3D Printing is not only about mouse clicks and lasers, there is also a lot of hands-on work required to take an item from bits to atoms, that is why we are always looking for talented people to help make things real in our Eindhoven and New York offices. Every model is lovingly removed from the various 3D printers, cleaned (sometimes dyed) and shipped around the world. We do not always get to see what you then do to the parts, what post processing you undertake to make them even more beautiful, but when we do, it inspires us and makes all of the long hours worthwhile.
As we see more and more fashion designers like Kimberly Ovitz embrace 3D printing as a way to take their designs direct to market we need to discuss what directions are most suitable to be explored in 3D printing fashion. Jewelry is an easy win when we can 3D print items in materials such as Stainless Steel and Sterling Silver but we are also seeing more and more textile like geometries being 3D printed in Nylon to create digital fabrics.
Eyebeam in New York City is hosting a panel discussion on Fashion Innovations in 3D Printing on the 27th of February to explore the intersection between fashion and 3D printing highlighting collaborations between fashion designers, technologists and manufacturers such as Shapeways.
As part of the Computational Fashion program series, Eyebeam presents an exciting event featuring designers and producers using cutting edge 3D printing techniques to push the boundaries of fashion. From the runway to the DIY hackerspace, 3D printing and rapid prototyping have become an increasingly popular and accessible way to produce objects that are both highly complex and easily replicable.
Joris Debo, Creative Director (.MGX by Materialise)
New York based fashion designer Kimberly Ovitz took the idea of natural defense, an exoskeleton, and brought it to Shapeways, the world’s leading 3D Printing marketplace and community. Together, we pioneered a fluid, organic jewelry collection that molds to your body like armor. During New York Fashion Week, Kimberly Ovitz presented her first jewelry line that you can buy straight from the Fall 2013 runway, custom made for you. The future of fashion is now.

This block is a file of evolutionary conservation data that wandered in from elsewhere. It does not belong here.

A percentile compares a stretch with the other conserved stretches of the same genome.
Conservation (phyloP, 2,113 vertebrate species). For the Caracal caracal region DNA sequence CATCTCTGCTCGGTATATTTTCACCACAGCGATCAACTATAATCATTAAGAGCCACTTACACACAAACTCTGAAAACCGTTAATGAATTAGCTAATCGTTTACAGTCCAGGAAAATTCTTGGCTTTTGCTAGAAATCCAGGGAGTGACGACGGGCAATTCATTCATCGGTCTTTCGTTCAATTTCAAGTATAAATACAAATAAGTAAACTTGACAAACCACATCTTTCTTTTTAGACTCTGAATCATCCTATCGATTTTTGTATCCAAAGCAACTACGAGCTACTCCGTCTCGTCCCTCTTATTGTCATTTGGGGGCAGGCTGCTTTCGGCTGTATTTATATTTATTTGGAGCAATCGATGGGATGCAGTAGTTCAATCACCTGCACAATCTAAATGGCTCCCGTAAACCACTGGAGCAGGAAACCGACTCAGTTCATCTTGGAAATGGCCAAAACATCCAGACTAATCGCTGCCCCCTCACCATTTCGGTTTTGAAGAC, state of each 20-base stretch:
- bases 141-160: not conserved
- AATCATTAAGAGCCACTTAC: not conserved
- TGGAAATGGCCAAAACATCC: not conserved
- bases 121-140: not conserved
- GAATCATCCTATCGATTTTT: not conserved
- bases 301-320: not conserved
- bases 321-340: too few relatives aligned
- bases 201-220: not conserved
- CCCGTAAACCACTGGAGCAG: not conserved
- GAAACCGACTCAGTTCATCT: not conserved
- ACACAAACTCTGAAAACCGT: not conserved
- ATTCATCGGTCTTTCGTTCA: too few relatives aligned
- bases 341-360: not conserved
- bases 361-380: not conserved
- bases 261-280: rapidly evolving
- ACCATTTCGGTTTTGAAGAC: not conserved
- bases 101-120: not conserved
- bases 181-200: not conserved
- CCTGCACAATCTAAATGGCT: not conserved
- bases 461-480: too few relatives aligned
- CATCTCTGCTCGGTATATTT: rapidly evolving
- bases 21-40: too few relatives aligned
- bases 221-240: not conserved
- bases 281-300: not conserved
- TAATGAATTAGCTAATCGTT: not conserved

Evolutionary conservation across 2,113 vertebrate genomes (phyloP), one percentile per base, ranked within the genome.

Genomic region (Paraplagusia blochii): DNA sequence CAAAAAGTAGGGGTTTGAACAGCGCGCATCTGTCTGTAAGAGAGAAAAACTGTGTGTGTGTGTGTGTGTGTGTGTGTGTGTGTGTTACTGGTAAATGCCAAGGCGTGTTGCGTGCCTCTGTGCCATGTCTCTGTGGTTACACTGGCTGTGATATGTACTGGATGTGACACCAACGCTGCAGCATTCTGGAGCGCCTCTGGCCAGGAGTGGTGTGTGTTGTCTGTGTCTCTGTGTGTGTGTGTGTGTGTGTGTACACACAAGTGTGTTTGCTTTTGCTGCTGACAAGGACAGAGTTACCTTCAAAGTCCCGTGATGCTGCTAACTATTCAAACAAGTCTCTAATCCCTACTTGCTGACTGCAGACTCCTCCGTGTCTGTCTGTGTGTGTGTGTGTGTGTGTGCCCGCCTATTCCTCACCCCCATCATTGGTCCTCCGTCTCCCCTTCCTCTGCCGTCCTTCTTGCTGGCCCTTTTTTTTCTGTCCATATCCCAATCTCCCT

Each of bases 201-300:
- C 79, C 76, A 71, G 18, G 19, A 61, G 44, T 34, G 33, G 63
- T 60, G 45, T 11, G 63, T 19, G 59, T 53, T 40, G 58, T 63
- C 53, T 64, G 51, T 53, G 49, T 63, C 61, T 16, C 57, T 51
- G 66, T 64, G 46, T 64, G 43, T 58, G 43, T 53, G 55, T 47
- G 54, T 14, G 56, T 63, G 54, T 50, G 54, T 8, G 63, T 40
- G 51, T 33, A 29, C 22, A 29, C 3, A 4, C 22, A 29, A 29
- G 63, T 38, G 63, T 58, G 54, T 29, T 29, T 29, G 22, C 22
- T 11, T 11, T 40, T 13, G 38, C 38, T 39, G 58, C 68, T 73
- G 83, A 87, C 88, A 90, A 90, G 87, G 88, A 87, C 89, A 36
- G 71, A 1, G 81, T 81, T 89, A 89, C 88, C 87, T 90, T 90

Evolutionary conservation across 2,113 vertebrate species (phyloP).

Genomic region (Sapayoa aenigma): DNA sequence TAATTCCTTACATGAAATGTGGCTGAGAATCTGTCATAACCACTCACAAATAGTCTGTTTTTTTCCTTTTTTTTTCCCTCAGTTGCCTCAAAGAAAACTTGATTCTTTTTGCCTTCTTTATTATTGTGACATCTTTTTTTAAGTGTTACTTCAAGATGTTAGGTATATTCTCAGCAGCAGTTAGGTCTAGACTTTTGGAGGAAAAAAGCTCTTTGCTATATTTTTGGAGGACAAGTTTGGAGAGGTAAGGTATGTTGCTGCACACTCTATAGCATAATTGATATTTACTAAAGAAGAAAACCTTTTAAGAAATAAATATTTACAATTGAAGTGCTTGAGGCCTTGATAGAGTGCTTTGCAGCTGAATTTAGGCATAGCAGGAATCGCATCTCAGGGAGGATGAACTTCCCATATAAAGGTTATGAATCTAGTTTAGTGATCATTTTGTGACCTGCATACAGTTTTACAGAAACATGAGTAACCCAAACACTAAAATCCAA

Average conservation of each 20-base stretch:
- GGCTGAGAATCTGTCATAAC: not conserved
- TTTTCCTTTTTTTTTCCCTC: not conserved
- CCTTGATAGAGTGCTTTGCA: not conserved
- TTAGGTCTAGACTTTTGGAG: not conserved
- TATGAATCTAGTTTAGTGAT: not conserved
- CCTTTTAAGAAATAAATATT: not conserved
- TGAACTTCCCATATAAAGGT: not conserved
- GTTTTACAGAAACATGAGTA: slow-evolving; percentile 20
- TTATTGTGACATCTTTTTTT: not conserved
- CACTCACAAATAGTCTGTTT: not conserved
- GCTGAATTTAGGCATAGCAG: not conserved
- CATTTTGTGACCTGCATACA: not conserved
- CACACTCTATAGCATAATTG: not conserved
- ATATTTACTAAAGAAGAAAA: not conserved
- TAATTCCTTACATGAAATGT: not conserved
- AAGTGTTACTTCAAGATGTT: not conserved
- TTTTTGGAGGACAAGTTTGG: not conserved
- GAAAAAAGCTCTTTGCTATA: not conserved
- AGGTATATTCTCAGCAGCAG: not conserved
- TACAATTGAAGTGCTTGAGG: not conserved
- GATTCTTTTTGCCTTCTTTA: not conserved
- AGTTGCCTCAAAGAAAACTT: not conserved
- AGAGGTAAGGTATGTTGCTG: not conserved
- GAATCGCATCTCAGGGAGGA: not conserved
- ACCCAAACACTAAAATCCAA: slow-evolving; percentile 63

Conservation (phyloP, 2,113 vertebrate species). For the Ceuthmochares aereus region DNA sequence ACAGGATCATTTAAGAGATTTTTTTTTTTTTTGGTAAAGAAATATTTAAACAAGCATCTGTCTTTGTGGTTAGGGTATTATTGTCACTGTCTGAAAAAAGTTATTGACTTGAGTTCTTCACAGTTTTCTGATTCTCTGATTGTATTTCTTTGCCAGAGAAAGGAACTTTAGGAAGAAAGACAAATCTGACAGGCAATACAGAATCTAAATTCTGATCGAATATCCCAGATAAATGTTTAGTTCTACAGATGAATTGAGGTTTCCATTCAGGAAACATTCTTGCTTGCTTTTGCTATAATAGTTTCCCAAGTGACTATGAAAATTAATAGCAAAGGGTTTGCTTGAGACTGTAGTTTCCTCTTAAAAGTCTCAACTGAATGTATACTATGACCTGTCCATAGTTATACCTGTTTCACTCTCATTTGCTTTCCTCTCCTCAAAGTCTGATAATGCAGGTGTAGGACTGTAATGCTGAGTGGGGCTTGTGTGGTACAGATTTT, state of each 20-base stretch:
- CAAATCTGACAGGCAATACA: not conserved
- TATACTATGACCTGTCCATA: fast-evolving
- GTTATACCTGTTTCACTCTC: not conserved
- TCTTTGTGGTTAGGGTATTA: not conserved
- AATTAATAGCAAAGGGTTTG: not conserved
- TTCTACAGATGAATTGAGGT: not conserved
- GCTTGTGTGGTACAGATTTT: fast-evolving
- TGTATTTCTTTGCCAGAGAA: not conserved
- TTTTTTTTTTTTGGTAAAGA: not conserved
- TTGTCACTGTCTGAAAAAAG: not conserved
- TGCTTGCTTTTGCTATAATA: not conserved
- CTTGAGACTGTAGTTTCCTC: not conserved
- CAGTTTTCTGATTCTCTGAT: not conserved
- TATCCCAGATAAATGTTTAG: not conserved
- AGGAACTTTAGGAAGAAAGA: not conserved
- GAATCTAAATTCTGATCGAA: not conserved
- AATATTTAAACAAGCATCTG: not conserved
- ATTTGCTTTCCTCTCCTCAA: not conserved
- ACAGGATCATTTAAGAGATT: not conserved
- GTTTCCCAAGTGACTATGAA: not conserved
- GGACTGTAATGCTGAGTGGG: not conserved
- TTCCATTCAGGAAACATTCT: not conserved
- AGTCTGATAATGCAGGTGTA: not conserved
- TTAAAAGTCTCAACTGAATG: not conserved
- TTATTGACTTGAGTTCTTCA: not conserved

What's the story behind this particular line? Where did you draw inspiration from?
I studied animals and insects with natural defense mechanisms and found inspiration in the intricacies of their innate built-in protection systems.
What brought you to 3D printing with Shapeways?
My team and I are very interested in technology. We read a lot about it and found out about Shapeways through some research.
How has thinking in this new medium changed the way that you approach design?
It has granted us the ability to do things we couldn’t do before because of timing or volume. 3D printing has no limits which is amazing for small designers that do not have a large volume of orders yet.
How do you see 3D Printing being incorporated into your work in the future?
I hope in as many ways as possible! The possibilities are endless and I hope to continue a great partnership with Shapeways.
How do you see fans impacting your designs?
That is the coolest thing about Shapeways and 3D printing. The fact that it is so democratic and that the public can have input on the designs. I think it is important to listen to and hear the consumer and 3D printing makes it easier to produce objects that do that.